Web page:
Cancer Systems Biology: Towards a Better Understanding of the Disease
Dan Gallahan, Ph.D.
Deputy Director, Division of Cancer Biology, National Cancer Institute, National Institutes of Health
Speaking Time: 8:30am-9:05am, 17-Feb-17 (Friday)
Speaking Location: Ballrom-D
Cancer remains one of the most challenging and devastating diseases known to mankind. Its negative impact on the quality of life and national economies constitute a world-wide health crisis, according to the World Health Organization (WHO). While much progress has been made in our understanding of the disease along with corresponding breakthroughs in some specific treatments, further advances remain a major challenge to the scientific community. What we have learned is that cancer is a very diverse and multi-component disease involving not just one mutation or one cell but a finely orchestrated system of signaling networks and cellular niches interacting to enable the cancer to develop, metastasize, and survive. The speaker will outline the challenges of cancer research and recent activities within the scientific community and the National Cancer Institute (NCI) to address these challenges using a multi-disciplinary, systems biology approach.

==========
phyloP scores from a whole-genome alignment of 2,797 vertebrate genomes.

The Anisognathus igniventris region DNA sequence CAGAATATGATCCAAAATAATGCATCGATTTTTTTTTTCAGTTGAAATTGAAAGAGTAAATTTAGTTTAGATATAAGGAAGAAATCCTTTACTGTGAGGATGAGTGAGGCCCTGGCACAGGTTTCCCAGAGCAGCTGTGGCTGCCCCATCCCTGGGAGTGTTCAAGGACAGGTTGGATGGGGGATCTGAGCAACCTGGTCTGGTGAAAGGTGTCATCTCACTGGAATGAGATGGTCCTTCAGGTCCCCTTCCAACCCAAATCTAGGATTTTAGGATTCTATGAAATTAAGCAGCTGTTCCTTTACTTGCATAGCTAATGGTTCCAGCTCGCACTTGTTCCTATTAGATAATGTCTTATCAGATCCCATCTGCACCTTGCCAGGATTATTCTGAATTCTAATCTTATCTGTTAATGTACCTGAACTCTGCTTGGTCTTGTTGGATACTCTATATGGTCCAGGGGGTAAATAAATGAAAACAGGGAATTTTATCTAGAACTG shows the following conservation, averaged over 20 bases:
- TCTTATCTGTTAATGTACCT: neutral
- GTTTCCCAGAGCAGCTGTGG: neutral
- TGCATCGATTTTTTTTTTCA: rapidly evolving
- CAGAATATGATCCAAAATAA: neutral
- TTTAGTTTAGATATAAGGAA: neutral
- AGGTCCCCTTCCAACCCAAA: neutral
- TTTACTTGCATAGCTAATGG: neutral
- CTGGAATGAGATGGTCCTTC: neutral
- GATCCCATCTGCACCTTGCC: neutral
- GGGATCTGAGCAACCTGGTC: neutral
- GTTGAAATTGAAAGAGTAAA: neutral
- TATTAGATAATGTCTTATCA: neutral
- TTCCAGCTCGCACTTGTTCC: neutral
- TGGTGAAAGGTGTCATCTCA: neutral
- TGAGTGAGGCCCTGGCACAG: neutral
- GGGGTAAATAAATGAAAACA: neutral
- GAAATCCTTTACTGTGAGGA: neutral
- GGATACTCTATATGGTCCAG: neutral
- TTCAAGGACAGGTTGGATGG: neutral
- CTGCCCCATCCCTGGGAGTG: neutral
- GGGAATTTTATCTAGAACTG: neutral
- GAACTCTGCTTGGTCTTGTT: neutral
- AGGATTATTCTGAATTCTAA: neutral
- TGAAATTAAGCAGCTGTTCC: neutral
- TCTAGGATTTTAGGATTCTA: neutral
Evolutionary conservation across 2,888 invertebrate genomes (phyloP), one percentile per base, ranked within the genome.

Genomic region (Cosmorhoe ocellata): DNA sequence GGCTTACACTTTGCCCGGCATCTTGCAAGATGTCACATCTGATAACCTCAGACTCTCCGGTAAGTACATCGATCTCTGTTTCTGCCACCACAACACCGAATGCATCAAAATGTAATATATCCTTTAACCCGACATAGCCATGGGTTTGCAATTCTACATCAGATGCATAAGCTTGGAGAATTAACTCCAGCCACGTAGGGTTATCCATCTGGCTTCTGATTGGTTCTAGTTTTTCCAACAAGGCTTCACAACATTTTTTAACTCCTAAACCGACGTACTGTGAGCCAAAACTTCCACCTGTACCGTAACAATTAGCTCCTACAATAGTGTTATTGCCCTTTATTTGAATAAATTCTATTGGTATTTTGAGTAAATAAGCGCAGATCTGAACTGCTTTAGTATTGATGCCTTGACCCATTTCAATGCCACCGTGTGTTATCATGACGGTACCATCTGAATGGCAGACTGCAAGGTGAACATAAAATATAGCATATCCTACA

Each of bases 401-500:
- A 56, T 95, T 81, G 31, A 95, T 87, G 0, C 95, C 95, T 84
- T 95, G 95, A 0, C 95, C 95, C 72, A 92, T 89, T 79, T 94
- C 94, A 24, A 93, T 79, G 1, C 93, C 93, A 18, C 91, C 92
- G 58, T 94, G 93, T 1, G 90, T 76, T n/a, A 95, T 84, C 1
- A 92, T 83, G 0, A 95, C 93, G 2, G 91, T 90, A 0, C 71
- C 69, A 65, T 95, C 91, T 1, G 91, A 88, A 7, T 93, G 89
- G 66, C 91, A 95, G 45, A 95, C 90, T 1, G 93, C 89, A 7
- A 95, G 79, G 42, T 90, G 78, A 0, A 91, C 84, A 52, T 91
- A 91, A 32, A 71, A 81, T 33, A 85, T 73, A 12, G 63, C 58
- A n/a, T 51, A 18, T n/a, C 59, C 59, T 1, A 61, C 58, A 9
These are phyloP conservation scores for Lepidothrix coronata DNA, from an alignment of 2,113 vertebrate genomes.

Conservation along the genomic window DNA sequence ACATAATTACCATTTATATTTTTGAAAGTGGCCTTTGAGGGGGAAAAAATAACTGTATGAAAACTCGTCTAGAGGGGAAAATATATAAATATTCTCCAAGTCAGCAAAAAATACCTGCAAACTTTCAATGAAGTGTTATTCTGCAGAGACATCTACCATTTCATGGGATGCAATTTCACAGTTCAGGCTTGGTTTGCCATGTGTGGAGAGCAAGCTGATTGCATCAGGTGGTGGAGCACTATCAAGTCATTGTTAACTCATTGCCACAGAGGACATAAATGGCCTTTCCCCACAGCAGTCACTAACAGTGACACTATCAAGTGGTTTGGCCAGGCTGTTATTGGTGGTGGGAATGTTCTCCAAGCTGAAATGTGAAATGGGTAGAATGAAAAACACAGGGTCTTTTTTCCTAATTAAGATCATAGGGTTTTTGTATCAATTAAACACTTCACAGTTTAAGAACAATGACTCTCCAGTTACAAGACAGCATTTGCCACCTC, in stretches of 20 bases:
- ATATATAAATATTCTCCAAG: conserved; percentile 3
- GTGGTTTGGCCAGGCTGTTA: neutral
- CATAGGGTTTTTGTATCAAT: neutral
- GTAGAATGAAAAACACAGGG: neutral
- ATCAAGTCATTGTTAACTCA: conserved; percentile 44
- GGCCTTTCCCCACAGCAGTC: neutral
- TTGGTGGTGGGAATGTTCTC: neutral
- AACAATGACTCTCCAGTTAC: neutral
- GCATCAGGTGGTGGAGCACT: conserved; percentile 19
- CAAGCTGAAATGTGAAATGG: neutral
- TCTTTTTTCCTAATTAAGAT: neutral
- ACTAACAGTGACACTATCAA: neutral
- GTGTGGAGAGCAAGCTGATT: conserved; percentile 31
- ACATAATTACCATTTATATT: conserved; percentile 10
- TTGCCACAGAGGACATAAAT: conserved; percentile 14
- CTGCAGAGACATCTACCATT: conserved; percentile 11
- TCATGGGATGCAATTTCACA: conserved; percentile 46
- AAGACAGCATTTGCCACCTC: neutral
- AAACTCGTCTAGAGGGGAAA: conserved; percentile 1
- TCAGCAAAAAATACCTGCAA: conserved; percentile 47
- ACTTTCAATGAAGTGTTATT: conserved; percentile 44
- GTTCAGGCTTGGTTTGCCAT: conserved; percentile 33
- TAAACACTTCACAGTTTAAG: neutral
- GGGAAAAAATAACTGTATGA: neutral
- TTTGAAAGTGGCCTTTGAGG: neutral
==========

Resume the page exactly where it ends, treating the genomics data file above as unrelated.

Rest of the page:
Dan Gallahan is Deputy Director of the Division of Cancer Biology at the National Cancer Institute (NCI) and helps lead the Division in its mission of supporting and facilitating basic cancer biology research. His primary focus at NCI is the application of integrated approaches, tools, and data sets to understanding cancer. He established and still oversees the Division’s efforts in cancer systems biology, the latest of which is the Cancer Systems Biology Consortium (CSBC). As Deputy Director, he also assists in planning and implementing the NCI’s overall efforts in genomics, proteomics, computational biology, and nanotechnology, and is a liaison with other government and commercial entities in the areas of technology and systems biology. Dr. Gallahan is a molecular and cancer biologist with broad expertise in the fields of systems biology, breast cancer, technology development, and science policy. He was trained in Molecular Biology and Biochemistry at the University of Maryland, with additional post-doctoral training at the NIH and the German Cancer Research Center. His post-doctoral work included training in cancer biology, proteomics, and bioinformatics. Prior to joining the Division of Cancer Biology, he had an active NCI intramural career in the Laboratory of Tumor Immunology and Biology.